The problem for most of us is that once we get what we think we need, we begin longing for something else, once we realize that our void has not truly been filled... that we are not truly satisfied. We lose interest in what we've accumulated and for some people, we lose interest in the relationships we've cultivated. And so the game continues. We wake up in the morning with a new list of desires and a new list of things we feel compelled to accomplish...and yet no matter how hard we work, we are often left feeling deeply unsatisfied.

The way out is simple – stop fighting the current. Relinquish the idea that you have total control over your life and that it will unfold the way you imagine. Things are never as good or bad as you might imagine. People will always surprise or disappoint you. The world is entirely too consumed in itself to really care about how you're dressed. You are your own lifetime companion so don't abandon your own company through fruitless pursuits like drinking, drugging, or mind-numbing television watching. Get over your own insecurities and push your boundaries by talking to that someone you've been watching. Risk rejection rather than pretend to be someone you're not. Get over the fact that you don't have control over everything that happens to you, but know that you do have control over how you react to it.

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Conscious Coupledom: Things that happy couples do, that you may not be...

Conscious Coupledom: Things that happy couples do, that you may not be...

By Alexis Honeycutt

Here are five of my favorites:

1. Bungee Jump
OK, so maybe not bungee jumping specifically. Any activity that is new or exhilarating would qualify for this category. Studies have shown that couples who participate in novel and arousing activities with one another, are happier. There are a number of factors that contribute to this, but the most prominent is that novel activities aren't boring, and boredom is the mortal enemy of romance and a relationship killer.

It's easy to fall into familiar patterns of dating. I had some friends who lived their entire life within a three mile radius of their house, and who dated like planets in orbit around the same seafood restaurant. While they probably saved a fortune in gas, they probably didn't do their romantic life any favors.

2. Fight constructively
Conflict, miscommunication, and even arguments can (and do) happen within healthy relationships. However, without a clear set of rules, arguments can lead absolutely nowhere or worse, they can do long term damage to the relationship. Here are two ways to avoid the most common argument fouls.

A. Ask for clarification
During an argument it's easy to assume what the other person is thinking, and then to react to what you think they actually meant (we call this mindreading). In the heat of an argument it is very easy to assign, often mistakenly, malicious intent to something a partner is saying. Instead, practice listening to your partner and paraphrasing what he or she actually said instead of what you think they meant. Again, if you aren't sure, ask for clarification.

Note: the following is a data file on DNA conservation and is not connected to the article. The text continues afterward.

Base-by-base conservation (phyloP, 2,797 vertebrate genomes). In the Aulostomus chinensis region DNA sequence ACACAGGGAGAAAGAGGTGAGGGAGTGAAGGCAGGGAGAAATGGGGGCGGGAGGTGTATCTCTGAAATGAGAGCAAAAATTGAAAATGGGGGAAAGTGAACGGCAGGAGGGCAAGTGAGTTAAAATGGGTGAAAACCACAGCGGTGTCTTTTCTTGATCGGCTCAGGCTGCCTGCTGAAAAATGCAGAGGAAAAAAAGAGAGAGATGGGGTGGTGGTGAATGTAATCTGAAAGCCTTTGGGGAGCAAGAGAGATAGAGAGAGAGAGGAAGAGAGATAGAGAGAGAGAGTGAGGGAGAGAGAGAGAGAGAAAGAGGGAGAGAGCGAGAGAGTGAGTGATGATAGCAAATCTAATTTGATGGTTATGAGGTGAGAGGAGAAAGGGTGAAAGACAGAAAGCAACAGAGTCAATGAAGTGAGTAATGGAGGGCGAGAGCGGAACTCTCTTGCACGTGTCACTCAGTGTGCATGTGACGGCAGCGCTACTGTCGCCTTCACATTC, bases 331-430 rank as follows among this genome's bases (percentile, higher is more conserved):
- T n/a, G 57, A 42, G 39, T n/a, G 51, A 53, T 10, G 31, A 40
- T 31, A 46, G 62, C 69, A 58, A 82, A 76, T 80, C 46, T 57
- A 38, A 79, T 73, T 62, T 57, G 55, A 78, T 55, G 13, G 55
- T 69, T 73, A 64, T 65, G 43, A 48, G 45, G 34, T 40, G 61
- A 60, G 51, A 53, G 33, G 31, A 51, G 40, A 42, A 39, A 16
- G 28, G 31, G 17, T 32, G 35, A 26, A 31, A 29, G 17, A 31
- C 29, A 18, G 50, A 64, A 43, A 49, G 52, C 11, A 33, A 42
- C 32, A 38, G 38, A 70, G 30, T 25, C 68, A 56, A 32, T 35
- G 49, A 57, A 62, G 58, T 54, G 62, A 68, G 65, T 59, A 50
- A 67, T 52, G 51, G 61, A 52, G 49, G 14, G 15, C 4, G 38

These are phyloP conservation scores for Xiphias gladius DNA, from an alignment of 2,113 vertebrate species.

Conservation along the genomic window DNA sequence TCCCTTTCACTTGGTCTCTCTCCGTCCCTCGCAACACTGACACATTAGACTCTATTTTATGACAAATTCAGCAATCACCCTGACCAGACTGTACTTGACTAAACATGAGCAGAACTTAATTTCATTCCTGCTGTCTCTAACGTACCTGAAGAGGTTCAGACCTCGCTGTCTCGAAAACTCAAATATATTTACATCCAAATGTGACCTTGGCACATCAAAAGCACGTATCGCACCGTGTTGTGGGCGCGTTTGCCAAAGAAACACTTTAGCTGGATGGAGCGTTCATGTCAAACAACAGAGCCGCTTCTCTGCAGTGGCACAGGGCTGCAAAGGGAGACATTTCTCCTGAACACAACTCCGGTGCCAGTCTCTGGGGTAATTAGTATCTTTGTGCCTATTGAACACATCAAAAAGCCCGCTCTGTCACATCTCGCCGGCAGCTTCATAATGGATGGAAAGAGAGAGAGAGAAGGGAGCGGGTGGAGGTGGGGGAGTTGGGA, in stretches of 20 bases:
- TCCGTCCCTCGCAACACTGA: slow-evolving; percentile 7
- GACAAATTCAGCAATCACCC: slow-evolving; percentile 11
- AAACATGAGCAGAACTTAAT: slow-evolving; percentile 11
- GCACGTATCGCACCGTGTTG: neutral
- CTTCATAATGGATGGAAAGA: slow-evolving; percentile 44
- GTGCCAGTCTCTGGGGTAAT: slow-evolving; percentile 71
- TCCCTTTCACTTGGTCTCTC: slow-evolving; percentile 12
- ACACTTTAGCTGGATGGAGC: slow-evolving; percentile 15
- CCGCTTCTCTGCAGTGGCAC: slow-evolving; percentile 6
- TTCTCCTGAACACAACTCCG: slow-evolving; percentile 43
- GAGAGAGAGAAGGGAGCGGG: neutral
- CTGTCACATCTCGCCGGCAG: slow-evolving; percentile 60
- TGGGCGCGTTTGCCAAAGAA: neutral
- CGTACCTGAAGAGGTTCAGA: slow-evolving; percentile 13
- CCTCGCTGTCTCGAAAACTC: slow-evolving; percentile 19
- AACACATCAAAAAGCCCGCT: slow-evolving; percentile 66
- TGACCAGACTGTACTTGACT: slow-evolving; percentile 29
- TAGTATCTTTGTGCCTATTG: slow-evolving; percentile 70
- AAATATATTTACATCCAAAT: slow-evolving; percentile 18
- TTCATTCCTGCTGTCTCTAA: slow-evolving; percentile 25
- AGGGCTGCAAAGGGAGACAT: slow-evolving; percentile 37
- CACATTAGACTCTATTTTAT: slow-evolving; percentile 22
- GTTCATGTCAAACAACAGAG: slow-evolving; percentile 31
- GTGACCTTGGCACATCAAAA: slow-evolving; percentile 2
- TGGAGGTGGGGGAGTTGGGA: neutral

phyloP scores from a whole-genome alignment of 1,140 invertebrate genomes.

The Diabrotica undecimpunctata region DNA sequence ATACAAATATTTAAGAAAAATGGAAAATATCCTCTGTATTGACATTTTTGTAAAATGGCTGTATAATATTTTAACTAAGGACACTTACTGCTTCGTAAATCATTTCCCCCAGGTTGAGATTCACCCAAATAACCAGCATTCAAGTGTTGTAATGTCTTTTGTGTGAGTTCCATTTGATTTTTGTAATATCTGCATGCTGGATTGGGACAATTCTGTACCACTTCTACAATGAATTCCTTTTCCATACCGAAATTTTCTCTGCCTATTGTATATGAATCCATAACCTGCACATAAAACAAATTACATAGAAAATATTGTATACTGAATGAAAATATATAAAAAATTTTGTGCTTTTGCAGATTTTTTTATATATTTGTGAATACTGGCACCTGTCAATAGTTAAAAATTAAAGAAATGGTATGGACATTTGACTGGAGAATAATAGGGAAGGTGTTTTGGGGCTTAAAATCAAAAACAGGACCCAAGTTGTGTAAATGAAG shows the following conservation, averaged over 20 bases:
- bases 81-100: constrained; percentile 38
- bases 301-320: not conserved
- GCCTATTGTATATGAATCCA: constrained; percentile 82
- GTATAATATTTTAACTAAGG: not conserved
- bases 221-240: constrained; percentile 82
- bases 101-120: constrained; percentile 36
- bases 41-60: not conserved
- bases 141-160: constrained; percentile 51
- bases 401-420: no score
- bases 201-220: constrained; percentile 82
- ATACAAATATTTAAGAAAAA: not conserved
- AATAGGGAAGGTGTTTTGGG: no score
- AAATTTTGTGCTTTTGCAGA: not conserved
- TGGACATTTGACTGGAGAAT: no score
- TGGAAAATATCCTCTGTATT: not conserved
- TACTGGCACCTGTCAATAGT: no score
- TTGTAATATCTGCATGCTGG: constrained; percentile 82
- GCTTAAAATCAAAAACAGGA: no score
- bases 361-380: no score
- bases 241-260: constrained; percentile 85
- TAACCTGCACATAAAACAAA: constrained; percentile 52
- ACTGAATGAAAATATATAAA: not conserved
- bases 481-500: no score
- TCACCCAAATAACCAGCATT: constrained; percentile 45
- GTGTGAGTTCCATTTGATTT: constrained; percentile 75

B. Specify the offense
Your partner forgot to take out the garbage (again). You yell "The garbage from Tuesday is still in the kitchen because you never take it out. You don't care! You're so selfish!"

Instead, pinpoint a specific behavior (taking out the garbage), and the way it made you feel using an "I" statement. Say "When you forgot to take the garbage out on Tuesday, I felt uncared for." Now instead of insults, the partner is presented with the way in which their actions caused distress, along with the specific action that caused the distress. It is much easier to work with a concrete concept such as "remember to take out the garbage" than it is to change an abstract notion like "so selfish" or "don't care".
By using these two rules couples can drastically improve the outcome of what could otherwise turn out to be a nasty (unproductive) fight.

3. Share their dreams with one another
Couples who share their wishes, hopes, and dreams, extend a symbolic invitation to their partner to support them in their endeavors. Couples who know each other's life dreams, who support one another in their realization, and who have mutual life dreams, stay together more often than those who do not.

Try this exercise developed by family therapist Virginia Satir: Sit across from one another, knee to knee. Hold hands and take turns sharing 1 statement on each of these topics:

A) Appreciations –

Name something you appreciate about your partner. Do you love the way his eyes sparkle when he is telling a joke? Is she a good Mother? Say so!

B) New news –

What's new in your life? This can be as simple as "I bought a new dress for the company party".

C) Puzzles –

What are you wondering about that is connected to someone significant in your life?

D) Complaints with request for change –

This could get tricky. Limit the complaint to one specific behavior and be sure to ask for change at the end. For example "You left the door unlocked when you left for work the other day, would you mind making sure it's locked when you leave from now on?"

E) Wishes, hopes, and dreams –